Gone are the days of the simple water cooler and coffee pot, today’s hot and hip companies are availing employees of beer-vending machines, full bars, beer fridges, and even installing on-site taverns, digitized kegs, and futuristic drink dispensers.
Firms say it helps set the tone, and lure talent who’d probably leave at the end of the day for a cocktail to stay, and hang out–blurring the lines of business and pleasure.
Companies like Google, known for offering free food, nap pods, and game stations, offer the modern-day Mad Men experience, but instead of scotch it’s craft beer.
The recruiting site for the online-storage firm Dropbox, for instance, touts its “Whiskey Fridays” soon after such perks as health and dental insurance.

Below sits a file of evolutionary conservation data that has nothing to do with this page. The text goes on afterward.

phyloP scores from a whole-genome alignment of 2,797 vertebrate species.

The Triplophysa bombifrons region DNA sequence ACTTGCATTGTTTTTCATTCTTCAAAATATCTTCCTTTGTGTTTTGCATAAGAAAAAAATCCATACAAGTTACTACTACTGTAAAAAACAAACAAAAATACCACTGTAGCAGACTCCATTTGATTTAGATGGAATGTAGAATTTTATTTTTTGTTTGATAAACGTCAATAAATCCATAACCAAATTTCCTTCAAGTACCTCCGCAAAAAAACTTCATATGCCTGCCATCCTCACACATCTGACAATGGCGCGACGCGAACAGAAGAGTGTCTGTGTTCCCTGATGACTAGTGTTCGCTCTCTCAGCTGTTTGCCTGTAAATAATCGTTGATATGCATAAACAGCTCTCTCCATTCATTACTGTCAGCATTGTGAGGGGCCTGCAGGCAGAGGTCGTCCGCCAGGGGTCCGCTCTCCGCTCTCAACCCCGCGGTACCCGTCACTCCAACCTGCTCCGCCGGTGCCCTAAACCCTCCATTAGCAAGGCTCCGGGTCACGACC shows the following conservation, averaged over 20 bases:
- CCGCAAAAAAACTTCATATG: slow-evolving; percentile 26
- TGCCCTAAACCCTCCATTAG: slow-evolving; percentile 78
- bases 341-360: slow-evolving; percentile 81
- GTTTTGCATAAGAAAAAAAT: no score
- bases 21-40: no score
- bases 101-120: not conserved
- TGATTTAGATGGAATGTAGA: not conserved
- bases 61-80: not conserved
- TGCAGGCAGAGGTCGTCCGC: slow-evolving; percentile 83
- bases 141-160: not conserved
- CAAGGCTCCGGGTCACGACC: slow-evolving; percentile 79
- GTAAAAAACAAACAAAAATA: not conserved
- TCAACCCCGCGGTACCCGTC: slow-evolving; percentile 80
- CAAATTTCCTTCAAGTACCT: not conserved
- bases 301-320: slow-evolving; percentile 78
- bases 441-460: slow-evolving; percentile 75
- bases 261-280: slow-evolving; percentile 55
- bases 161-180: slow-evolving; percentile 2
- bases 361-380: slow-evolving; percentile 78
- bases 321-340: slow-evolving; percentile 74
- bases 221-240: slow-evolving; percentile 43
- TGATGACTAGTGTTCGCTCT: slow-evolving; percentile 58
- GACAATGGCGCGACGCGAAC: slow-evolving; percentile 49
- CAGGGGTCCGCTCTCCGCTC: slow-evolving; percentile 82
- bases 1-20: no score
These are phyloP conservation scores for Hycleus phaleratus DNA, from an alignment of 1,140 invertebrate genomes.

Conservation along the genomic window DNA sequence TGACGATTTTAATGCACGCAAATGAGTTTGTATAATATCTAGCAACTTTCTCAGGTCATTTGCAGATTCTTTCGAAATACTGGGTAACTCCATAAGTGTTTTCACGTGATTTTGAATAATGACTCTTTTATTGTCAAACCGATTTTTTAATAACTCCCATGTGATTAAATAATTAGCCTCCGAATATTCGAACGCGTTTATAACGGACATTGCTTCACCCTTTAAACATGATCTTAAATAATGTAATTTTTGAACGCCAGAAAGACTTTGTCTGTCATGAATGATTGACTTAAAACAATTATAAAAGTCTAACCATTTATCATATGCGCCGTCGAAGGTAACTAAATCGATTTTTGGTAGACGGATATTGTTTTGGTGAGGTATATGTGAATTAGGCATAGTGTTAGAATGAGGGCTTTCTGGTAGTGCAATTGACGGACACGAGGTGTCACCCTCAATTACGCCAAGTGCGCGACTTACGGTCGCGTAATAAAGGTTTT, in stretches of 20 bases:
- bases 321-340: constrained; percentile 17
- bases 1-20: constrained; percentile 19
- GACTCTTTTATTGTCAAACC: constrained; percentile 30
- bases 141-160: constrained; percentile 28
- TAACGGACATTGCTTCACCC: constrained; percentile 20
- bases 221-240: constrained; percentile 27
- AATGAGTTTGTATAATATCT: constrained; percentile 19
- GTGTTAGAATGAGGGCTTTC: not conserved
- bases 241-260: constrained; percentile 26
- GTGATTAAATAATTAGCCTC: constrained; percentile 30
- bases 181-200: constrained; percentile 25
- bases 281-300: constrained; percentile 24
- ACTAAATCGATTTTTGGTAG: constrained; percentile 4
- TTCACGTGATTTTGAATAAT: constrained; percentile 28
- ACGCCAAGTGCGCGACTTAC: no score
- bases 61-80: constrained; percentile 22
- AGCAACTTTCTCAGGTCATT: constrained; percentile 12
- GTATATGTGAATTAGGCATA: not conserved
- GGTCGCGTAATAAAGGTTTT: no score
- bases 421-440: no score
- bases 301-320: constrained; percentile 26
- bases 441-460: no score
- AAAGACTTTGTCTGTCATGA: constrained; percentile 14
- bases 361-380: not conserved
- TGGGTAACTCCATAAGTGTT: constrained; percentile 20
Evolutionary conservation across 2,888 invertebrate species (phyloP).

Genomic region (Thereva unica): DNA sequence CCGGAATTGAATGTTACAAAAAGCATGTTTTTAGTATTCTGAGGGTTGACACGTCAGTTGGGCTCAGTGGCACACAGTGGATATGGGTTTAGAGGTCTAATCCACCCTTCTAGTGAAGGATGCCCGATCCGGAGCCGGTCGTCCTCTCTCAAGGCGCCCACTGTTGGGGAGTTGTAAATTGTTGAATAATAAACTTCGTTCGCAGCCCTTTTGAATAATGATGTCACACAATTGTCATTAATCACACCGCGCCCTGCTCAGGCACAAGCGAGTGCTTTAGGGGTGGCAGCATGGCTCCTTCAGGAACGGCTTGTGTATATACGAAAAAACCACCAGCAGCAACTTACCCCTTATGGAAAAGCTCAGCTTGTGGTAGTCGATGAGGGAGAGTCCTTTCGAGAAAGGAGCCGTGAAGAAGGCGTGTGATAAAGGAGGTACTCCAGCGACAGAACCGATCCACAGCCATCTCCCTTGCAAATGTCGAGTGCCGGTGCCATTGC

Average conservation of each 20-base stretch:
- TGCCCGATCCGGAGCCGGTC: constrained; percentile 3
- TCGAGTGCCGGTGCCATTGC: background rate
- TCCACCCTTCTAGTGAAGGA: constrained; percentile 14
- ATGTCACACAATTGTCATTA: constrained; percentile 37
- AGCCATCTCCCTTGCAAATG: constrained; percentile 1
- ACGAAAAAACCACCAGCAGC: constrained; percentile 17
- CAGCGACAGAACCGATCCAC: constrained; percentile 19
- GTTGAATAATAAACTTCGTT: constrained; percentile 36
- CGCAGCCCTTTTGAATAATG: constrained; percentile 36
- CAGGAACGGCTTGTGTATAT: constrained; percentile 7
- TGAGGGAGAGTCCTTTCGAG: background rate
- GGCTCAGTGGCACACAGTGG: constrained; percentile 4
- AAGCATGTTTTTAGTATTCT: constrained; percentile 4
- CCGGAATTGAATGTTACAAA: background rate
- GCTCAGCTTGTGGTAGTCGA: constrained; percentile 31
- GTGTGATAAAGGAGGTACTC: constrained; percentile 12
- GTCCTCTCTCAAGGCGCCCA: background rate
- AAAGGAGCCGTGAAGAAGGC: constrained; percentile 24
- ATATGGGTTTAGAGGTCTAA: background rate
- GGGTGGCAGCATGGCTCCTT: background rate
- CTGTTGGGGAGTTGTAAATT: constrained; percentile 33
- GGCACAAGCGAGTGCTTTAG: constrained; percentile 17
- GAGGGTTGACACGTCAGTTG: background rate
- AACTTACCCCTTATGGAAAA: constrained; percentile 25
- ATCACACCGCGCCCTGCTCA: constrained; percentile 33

The online marketing company JAR Group keeps the workday anything but dull with fully-stocked bars in their offices, sometimes hosting cocktail-making competitions, and otherwise bonding over booze.
Researchers at the University of Illinois at Chicago found that slightly intoxicated participants were better and faster at creative problem-solving tasks compared to their sober counterparts.
“In general, being able to focus or control your attention is a good thing for most cognitive tasks,” says Andrew Jarosz, one of the study’s authors. “But sometimes too much focus may not be the best thing.”
Experts say the new culture of drinking on the job, reflects the more recent aspect of 24/7 work mentality. Between the internet, and fear of loosing your job since 2008, people today are much less likely to leave work at work and home at home. The boundaries are essentially gone. We take our work with us on our phones, and our drinks with us to our desks.